While this is an amazingly handy feature for little tweaks, it isn’t so convenient for more complex environments that work with preprocessors. These environments can be set up, but the overhead of doing so is about the same as using a preprocessor which has live reload enabled.
Profiles can be saved and imported easily, so you can compare profiles to make your applications streamlined to the extreme!
The timeline tool is not available in the regular version of Firefox by default, it enables you to see what operations are performed by the browser engine. The tool will display reflows (layout), restyle, paint, console and DOM events.
The Network tab is great for gaining insight into the requests that your website makes while it loads and while it is being used by users. It provides an overview of resources and status codes, along with the time it took to load and when the loading took place.
The bottom filter allows you to look at specific asset types, a particularly useful tool for figuring out AJAX calls using the XHR type.
Clicking on any asset displays its response and request headers, cookies, parameters, response and timings.
One of the most useful features is the ability to start a performance analysis on your website by right clicking and choosing the appropriate option. This will bring up two pie charts which compare a cached and an un-cached load.
Responsive Design Mode
The responsive design mode allows you to view how your site will look in different sized windows. This is not a true emulator so results may vary somewhat, but it is great for previewing the outcome of media queries.
Once in responsive mode you can switch between preset screen sizes, click and drag for custom sizes, change orientation and simulate touch events.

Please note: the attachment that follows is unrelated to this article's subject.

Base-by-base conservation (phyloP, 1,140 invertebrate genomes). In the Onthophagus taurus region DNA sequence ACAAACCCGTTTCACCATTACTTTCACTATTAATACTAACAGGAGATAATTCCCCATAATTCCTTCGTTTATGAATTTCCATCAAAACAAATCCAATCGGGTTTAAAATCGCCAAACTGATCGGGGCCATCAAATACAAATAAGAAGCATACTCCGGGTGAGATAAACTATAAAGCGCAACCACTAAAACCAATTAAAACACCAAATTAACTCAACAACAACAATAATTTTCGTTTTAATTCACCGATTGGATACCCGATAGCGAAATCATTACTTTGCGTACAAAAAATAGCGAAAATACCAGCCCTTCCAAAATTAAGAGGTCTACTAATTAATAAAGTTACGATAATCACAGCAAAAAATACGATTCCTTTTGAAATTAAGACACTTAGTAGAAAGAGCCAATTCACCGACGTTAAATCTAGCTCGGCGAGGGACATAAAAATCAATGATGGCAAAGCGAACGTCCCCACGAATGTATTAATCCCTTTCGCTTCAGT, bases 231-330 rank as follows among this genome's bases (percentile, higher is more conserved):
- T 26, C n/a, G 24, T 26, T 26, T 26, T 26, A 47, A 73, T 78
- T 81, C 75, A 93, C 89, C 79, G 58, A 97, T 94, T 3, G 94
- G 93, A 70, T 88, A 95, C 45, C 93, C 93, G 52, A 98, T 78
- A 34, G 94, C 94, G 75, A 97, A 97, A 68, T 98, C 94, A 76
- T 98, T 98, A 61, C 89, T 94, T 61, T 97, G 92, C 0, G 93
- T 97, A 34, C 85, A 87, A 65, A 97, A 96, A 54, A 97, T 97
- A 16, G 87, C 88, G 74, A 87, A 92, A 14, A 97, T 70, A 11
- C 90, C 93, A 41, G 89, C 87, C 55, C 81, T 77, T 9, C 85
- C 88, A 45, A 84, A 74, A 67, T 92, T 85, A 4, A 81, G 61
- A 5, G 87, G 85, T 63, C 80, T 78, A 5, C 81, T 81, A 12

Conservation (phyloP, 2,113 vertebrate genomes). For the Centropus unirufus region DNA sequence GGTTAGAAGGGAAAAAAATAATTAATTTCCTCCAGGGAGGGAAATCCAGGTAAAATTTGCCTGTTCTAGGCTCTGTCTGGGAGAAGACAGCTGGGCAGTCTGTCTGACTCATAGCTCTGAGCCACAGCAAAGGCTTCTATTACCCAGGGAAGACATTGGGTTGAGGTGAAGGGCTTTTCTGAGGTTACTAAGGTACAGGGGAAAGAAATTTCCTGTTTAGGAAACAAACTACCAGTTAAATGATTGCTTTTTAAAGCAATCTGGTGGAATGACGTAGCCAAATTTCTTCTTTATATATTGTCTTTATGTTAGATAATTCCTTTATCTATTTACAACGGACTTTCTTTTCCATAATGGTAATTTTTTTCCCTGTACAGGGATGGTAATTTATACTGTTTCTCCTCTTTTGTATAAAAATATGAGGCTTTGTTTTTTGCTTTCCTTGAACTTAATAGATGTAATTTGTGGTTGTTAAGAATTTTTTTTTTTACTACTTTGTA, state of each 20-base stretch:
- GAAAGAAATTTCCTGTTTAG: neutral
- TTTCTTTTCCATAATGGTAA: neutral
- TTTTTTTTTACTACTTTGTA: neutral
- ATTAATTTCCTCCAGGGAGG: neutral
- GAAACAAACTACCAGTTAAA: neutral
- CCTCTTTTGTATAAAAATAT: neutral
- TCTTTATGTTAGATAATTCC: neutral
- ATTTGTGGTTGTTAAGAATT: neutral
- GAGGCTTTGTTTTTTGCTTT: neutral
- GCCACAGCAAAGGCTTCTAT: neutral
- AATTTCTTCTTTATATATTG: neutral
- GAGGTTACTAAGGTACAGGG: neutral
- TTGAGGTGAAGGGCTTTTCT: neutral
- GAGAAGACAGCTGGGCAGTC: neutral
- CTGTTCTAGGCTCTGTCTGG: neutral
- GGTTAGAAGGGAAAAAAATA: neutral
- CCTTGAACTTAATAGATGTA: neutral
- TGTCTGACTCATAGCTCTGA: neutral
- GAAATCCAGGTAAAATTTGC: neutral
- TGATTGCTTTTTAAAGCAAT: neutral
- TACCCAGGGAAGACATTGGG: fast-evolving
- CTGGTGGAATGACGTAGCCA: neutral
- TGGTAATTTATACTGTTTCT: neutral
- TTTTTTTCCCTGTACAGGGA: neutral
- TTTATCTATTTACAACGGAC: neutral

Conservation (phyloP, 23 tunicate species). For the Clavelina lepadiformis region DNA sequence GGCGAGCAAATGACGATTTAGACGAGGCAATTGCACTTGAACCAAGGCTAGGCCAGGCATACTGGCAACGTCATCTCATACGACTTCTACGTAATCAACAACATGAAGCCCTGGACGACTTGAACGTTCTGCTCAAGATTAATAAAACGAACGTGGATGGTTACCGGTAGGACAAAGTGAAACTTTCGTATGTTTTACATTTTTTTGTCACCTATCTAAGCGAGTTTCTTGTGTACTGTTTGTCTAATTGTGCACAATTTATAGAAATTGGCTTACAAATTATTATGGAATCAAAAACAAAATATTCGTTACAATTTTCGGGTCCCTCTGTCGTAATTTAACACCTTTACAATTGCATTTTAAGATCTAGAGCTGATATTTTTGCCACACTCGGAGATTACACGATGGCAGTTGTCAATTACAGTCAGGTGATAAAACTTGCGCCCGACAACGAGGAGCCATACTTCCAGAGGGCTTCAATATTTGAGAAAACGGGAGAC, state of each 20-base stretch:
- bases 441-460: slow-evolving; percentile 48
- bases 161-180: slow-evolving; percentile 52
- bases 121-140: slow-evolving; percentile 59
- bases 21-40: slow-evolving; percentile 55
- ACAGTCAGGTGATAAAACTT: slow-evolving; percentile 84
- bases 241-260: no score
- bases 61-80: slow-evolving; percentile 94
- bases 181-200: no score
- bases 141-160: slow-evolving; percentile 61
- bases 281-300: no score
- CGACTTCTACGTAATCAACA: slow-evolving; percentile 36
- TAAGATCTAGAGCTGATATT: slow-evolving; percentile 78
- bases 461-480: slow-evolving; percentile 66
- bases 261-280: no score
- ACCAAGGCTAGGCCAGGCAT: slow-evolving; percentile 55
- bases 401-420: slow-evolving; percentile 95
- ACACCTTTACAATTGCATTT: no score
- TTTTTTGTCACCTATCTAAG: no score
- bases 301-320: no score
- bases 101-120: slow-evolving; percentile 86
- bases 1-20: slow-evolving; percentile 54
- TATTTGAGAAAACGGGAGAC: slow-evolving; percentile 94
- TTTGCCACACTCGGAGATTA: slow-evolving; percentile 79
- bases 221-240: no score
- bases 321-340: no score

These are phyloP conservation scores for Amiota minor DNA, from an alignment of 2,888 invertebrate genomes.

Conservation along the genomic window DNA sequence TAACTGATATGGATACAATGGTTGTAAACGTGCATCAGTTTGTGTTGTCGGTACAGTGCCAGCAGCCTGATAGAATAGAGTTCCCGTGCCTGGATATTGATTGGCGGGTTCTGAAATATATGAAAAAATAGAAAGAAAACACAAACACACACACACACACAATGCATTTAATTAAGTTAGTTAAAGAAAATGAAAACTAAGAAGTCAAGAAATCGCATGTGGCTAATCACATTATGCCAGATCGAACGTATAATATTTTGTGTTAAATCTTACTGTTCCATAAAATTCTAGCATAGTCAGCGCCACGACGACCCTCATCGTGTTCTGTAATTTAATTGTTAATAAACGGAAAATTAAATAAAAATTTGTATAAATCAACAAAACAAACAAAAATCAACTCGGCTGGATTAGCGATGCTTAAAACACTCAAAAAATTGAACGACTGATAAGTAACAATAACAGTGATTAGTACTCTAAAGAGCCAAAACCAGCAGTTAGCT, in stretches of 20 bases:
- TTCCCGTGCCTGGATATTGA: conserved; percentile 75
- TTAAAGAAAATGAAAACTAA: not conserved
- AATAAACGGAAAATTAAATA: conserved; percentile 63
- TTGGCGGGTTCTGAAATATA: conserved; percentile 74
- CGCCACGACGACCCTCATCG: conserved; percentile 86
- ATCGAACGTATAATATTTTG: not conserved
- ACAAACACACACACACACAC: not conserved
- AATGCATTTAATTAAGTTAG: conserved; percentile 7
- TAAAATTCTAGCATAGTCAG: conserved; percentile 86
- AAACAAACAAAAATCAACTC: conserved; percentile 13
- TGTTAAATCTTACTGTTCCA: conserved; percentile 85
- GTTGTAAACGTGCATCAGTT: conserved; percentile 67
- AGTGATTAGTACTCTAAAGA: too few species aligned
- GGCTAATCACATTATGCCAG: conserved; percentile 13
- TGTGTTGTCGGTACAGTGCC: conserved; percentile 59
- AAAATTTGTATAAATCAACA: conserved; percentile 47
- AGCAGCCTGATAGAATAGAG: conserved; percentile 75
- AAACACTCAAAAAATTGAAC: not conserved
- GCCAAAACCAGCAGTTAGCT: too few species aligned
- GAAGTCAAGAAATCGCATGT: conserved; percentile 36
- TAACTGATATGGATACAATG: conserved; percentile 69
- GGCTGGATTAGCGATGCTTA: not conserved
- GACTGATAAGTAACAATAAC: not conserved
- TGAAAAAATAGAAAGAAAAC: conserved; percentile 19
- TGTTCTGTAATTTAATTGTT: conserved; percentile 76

When developing, I usually change the browser window width and leave it be until I’m done but I find that the responsive design mode is great for final checks and for looking at states in-between breakpoints.
In a nutshell: while there aren’t a lot of brand-spanking new features for developers who keep up with Mozilla news, the direction is very promising. I look forward to a lot of tool-specific features like Coffeescript, Sass, Less and others.
Perhaps even compiler and other processing tools could be added to make Firefox Developer Edition a true developer package, and not just something we use to look at our end result with.
As a seasoned developer, I already have tools to compile my scripts, create final builds, automate general programming tasks, error-check my code and live-reload my browser. If a browser would offer some of these features, it may make some aspects of my work a lot faster. I’ll be following this project with great interest and I suggest you do too.
If you have any thoughts or already have some experience with the Firefox Developer Edition, let us know what you think in the comments.